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Asian shares bounce after Xi remarks on opening up

  • Asian markets bounced on Tuesday after Chinese President Xi Jinping pledged to proceed with measures that will further open up China.
  • The measures mentioned by Xi included lowering import tariffs for autos and enforcing legal intellectual property of foreign firms.
  • U.S. stock index futures and the dollar firmed against the yen as investor confidence picked up.

Asian markets closed higher on Tuesday as stocks got a boost from Chinese President Xi Jinping's comments on measures planned to further open up the Chinese economy.

Those measures, which Xi brought up in his speech at the Boao Forum for Asia, included lowering import tariffs for autos and other products, as well as enforcing legal intellectual property of foreign firms.

Stocks in the region climbed and the dollar strengthened against the yen on the back of those remarks. U.S. stock futures also edged up amid improved investor confidence.

In Japan, the Nikkei 225 tacked on 0.54 percent, or 116.06 percent, to close at 21,794.32, off an intraday high of 21,933.99 hit earlier. The top performers for the day included the Topix iron and steel subindex and automobiles sectors, which rose 2.04 percent and 1.42 percent, respectively.

Symbol
Name
Price
 
Change
%Change
NIKKEI
---
HSI
---
ASX 200
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SHANGHAI
---
KOSPI
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CNBC 100
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South Korea's Kospi index, meanwhile, erased earlier losses to close higher by 0.27 percent at 2,450.74 despite the move lower in major technology names.

Elsewhere, China markets were in positive territory. Hong Kong's Hang Seng Index bounced 1.82 percent by 3:00 p.m. HK/SIN after its tentative open in the morning. The materials sector outperformed the broader index, trading up 3.65 percent ahead of the market close.

On the mainland, the Shanghai composite gained 1.67 percent to end at 3,190.65 and the Shenzhen composite rose 0.51 percent to finish at 1,841.22.

Down Under, the S&P/ASX 200 advanced 0.83 percent to 5,857, as the energy, materials and financials subindexes all recorded gains of more than 1 percent.

Dow Jones industrial average futures were higher by 283 points in Asia afternoon trade.

"The market is reacting positively to the speech and many points [Xi] highlighted in the speech were actually well anticipated by many of the domestic observers here in China," Hao Hong, chief strategist at Bank of Communications International, told CNBC's "Street Signs."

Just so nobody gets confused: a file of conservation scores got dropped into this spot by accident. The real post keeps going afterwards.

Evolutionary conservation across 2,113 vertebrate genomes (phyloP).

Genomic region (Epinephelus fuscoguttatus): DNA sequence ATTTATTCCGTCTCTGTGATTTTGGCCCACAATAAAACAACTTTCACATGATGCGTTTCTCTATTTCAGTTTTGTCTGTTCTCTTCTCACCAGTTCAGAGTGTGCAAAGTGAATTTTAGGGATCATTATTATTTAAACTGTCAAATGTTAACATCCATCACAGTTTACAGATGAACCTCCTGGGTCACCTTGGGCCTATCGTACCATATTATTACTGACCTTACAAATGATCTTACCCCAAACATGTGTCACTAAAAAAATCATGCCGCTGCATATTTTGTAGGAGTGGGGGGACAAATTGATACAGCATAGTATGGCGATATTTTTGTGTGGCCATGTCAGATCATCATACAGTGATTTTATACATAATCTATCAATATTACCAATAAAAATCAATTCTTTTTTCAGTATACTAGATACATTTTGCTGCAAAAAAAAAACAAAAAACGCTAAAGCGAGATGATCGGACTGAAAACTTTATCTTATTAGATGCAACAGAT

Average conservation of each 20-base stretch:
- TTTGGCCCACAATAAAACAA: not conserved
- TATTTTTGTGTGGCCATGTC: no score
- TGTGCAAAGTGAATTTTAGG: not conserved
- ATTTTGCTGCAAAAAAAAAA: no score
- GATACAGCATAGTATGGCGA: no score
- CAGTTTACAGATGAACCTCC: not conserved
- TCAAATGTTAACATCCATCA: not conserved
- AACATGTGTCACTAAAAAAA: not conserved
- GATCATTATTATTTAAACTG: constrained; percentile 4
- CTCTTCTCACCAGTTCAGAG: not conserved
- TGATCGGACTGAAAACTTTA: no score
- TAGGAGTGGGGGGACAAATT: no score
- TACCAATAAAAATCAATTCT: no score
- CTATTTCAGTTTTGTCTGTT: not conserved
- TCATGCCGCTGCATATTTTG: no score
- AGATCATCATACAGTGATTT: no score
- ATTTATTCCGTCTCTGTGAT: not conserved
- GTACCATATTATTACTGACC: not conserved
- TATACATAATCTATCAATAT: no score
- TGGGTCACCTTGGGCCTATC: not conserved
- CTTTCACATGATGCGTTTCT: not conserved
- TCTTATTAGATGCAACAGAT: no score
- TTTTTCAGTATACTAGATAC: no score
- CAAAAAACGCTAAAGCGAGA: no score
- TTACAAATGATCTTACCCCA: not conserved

He pointed to better market access and the lifting of foreign ownership caps as examples of those measures.

Masayuki Kubota, chief strategist at Rakuten Securities in Japan, said the improvement in market sentiment was a result of Xi's speech, which reduced fears over the threat of a U.S.-China trade war.

Investors had been on edge over the possibility of a trade war happening in recent sessions, but the improvement in risk appetite saw the greenback gain against the safe haven Japanese currency.

Against the yen, the dollar firmed to trade at 107.15 by 2:48 p.m. HK/SIN, compared to levels around the 106.9 handle seen before Xi's speech.

Meanwhile, the Australian dollar, which tends to be sensitive to Chinese economic news, strengthened 0.47 percent to $0.7733.

The dollar index was mostly steady at 89.886.

Markets in the region had traded mixed ahead of Xi's speech, which had been anticipated amid heightened U.S.-China trade tensions in recent weeks.

Trade tit-for-tat

Xi's remarks on Tuesday came on the back of President Donald Trump's announcement on Friday that he had instructed U.S. trade officials to consider an additional $100 billion in tariffs on Chinese imports.

That followed China's Wednesday announcement that it would introduce extra tariffs on 106 U.S. products, including soybeans, although no start date was given.

Trump said in a tweet on Sunday that he expected China would remove its trade barriers, adding that the U.S. and China had a "[g]reat future" ahead. On Monday, however, the president criticized China in a separate tweet for what he called "STUPID TRADE."

U.S. stock indexes rose on Monday, but finished the day well off session highs following a report that FBI officers had raided the office of Michael Cohen, Trump's longtime personal lawyer.

Stocks stateside had rallied earlier in the overnight session after recent U.S.-China trade tensions appeared to ease following a week largely dominated by trade-related developments.

Disclosure: Larry Kudlow is a former CNBC contributor.

— CNBC's Huileng Tan contributed to this report.